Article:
Spencer had already stuffed both of their knapsacks the night before with everything they’d need – canned curried tofu, bottles of water, socks, and other items. The one thing that was sorely needed, and the most important, was black cumin seeds. Through their endless experiments, the scientists had discovered that a combination of enzymes and proteins in the root, and especially the seeds, of the black cumin plant, prevented humans from becoming Changelings. They were 99% sure that the thymoquinone and other substances found in the seeds worked, but the fact they probably inhibited the disastrous change was a step in the right direction. Even drinking purified water was considered unsafe until the seeds were consumed. And now that the brothers were running out, they realized it was time to hit the road and scour for more. Luckily, it was found that local seeds contained only tiny traces of radiation. Theoretically speaking, they were safe to consume.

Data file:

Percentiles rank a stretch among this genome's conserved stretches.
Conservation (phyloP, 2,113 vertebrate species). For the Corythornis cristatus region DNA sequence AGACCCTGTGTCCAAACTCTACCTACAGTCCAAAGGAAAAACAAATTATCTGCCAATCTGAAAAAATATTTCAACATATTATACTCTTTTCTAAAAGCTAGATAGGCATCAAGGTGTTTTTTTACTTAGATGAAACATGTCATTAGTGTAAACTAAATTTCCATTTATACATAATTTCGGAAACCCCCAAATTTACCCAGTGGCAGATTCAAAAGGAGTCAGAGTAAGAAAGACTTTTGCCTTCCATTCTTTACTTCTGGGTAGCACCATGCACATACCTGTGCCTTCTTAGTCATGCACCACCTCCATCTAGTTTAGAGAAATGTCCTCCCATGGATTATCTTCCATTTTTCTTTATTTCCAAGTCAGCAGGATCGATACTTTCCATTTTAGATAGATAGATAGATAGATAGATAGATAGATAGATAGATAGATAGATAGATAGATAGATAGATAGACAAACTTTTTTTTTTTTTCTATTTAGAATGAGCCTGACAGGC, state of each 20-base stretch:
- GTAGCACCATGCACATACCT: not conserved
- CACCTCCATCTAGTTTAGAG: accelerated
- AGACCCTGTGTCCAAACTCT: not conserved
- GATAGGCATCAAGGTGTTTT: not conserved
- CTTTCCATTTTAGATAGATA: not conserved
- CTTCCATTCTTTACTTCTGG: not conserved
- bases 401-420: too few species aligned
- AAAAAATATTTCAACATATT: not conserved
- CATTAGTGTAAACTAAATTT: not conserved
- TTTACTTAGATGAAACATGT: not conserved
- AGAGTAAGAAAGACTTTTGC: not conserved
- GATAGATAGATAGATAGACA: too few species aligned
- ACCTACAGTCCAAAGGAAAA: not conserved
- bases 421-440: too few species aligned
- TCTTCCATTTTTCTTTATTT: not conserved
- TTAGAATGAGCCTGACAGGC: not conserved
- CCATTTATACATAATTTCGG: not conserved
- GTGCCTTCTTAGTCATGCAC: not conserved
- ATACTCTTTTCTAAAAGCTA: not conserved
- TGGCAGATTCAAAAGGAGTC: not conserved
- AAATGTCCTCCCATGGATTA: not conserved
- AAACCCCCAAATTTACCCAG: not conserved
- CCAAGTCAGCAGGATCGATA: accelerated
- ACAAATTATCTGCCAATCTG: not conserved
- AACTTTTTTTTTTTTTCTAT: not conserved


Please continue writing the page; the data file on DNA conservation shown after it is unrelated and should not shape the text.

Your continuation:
Spencer wasn’t sure when his brother, also a botanist, arrived to help with the crew. He was surprised to find him already working on a cultivating experiment in one of the abandoned schools. His brother was the shy type who kept mostly to himself; it was a surprise to see him out and about in, of all places, Bangladesh. So, together with his skinny, dark haired sibling similarly attired like him in army fatigues, they left the cave and headed out into the wasteland.

They trekked northward that morning just past the Toronibari Railway in Niphamari Sadar, an Upazila, or subdistrict, of Niphamari. As far as they could tell, there were no signs of animal life. Bones of unrecognizable animals were strewn everywhere. Thin columns of smoke still rose from the detritus of the wide-ranging land. Perhaps there were cockroaches or other tiny insects, but nothing as large as even a bat, cat or rat. All buildings had been leveled to ashes, their doorways often standing eerily unscathed; prophetically, gateways to nowhere. In one of the heaping masonry rubbles, Stevey found a whole case of orange Shezan cola, but before he could open one of the citrus-flavored drinks, Spencer objected.

“Don’t touch that!”

“I’m just taking one sip,” Stevey protested.

“How many seeds do you have left?” Spencer queried.

Stevey shrugged. “I don’t know.”

Laying the soda aside, he removed his knapsack, took out his plastic baggie of matte black, almond-shaped seeds and did a quick inventory.